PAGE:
Mohammad Abbas seems to be very consistent with the ball in his hand, but still, he has a long way to go and he has the ability to excel….

Pakistan have a reputation for producing menacing fast bowlers. It is a land where skilful seamers are unearthed as frequently as day and night. Not just seamers, they have also given world cricket some mind-boggling and impactful spinners. The likes of Imran Khan, Waqar Younis, Wasim Akram, Shoaib Akhtar, Saqlain Mushtaq and Saeed Ajmal rendered bowling a joy to behold.

In the one-off Test against Ireland, which Pakistan won quite convincingly Mohammad Abbas made the headlines for his wily bowling and bagged nine wickets in the match. He looked in good rhythm and bowled with some accuracy to have a fifer to his name in the second innings. Ireland did put up a fight in the second innings, but Pakistani batsmen ensured a victory was snatched.

It is not easy to stand out as a bowler when you have the likes of Mohammad Amir, Rahat Ali and Shadab Khan as your bowling partners. But Abbas did well to be the pick of the bowlers in both the innings and have wickets to his name. He has good control and an easy action to start with.

Abbas’ journey to this Pakistani side has been an inspiring one. From working in a leather factory and making his livelihood through wielding work, Abbas has drilled extremely hard to find a spot in the Pakistani Test line-up. Like every other talent, Abbas too made it to the national side on the back of some solid bowling performances in the domestic circuit.

He had the highest wickets in 2015-16 First-Class domestic season with 61 wickets in his kitty and replicated his magical performance in 2016-17 as well, where he scalped 71 wickets at a staggering average of 12.74. His hard work was finally rewarded when he earned a Test cap on the tour of West Indies in 2017. He scalped a wicket of Kraigg Brathwaite on the very second delivery of his Test career at Sabina Park.

Coming back to the Test against Ireland, not many gave Ireland a chance against the dominant attack of Pakistan. But they did well to put up a fight. Pakistan declared at 310/9 in the first innings after which, their bowlers wreaked havoc with the ball. Mohammad Abbas and Amir ran through the top-order, especially the former, who looked unstoppable with the ball. He was getting the ball to move and stuck to the basic, keeping the ball full. That was some serious astuteness from Abbas as he didn’t experiment a lot and kept things pretty simple.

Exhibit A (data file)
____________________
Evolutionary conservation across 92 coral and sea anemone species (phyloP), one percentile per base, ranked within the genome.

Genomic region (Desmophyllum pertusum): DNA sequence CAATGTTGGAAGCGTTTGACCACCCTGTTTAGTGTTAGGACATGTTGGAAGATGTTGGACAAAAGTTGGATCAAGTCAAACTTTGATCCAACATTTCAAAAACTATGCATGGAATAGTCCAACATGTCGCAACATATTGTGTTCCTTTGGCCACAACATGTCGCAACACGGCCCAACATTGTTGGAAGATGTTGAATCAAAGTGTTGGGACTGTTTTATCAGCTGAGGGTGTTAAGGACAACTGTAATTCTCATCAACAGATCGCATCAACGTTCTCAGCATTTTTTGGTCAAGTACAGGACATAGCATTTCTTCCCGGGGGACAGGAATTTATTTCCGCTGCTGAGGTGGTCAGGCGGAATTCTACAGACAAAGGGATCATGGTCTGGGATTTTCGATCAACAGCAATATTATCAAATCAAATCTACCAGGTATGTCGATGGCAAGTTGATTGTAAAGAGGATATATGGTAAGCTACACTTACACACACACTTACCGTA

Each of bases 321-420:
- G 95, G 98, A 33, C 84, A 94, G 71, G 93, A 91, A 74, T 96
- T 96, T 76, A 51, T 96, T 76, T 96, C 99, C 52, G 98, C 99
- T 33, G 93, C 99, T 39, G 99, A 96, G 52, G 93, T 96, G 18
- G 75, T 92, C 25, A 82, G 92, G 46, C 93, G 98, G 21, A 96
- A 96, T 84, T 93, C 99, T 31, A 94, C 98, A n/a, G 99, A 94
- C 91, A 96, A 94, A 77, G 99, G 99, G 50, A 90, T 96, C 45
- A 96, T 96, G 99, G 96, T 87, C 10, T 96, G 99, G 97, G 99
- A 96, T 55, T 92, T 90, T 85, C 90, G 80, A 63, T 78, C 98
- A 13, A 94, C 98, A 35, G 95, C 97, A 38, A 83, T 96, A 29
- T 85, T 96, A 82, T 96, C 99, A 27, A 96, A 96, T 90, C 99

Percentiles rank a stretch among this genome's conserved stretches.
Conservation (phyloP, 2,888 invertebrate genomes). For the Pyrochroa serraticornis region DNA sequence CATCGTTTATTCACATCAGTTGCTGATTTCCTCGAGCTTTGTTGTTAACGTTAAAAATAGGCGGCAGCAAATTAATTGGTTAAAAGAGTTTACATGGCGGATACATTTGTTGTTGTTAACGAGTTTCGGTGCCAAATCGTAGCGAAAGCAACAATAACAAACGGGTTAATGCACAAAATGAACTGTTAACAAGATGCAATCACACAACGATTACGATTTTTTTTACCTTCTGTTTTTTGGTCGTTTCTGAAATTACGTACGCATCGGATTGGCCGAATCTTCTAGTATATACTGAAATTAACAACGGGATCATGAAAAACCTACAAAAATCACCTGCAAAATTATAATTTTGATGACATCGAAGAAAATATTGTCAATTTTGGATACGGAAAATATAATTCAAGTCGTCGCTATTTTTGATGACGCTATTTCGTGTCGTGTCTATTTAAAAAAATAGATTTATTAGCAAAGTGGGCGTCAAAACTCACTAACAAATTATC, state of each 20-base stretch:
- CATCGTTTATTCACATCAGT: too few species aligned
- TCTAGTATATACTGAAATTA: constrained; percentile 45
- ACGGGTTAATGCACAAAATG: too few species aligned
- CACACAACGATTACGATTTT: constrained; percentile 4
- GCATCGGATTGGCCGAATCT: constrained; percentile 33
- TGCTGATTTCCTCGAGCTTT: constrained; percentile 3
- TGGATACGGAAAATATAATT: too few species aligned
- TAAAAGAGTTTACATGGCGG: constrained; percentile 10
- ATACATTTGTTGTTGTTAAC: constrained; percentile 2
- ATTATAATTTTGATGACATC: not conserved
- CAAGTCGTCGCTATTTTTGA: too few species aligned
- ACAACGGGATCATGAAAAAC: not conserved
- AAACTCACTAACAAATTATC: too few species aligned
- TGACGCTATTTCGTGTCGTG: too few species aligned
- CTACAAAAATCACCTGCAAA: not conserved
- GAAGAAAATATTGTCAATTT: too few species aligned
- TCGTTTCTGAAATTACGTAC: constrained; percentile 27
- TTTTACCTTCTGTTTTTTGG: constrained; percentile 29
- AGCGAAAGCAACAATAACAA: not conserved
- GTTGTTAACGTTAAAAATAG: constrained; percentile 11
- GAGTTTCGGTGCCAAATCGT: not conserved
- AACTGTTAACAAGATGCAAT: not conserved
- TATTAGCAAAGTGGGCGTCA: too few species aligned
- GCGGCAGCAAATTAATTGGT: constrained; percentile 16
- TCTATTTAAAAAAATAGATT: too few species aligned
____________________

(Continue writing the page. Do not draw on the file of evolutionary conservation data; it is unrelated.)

Ireland were derailed for a paltry total of 130 as their batsmen didn’t have enough answers to Pakistani bowlers’ belligerence. Pakistan imposed the follow-on and this time Ireland ensured they had big runs on the board. Kevin O’Brien led the Irish fightback by scoring a scintillating ton and help his side post a competitive total.

Abbas was once again outstanding with the ball in the second innings and showed what he is made of. He got rid of the Irish tail with some impactful bowling and gave a testament to his effectiveness against the tail-enders as well. This was also his second Test fifer, which came at a crucial time as Pakistan then went on to win the Test by five wickets.

Abbas boasts of a magnificent First-Class record as well. In 72 games, he has 320 wickets at a healthy average of just over 20. He has 25 fifers, which speaks about his effectiveness with the ball. At the age of 28, Abbas also has the experience and nerves to deliver under pressure. In a handful of games, Abbas has given a good impression and looks promising.


Abbas is yet to be tested against the big guns, but has the abilities to excel. It will be interesting to see how well he adjusts and gels in different conditions in the upcoming future. If he manages to remain fit and bowl with a similar rhythm, then one wouldn’t be wrong in saying that he has a long way to go. For any fast bowler at this level, fitness plays a key role. One may have the talent, but being injury-prone may cost him dearly. Abbas has the set of skills, and the series against England would be a litmus test for him.

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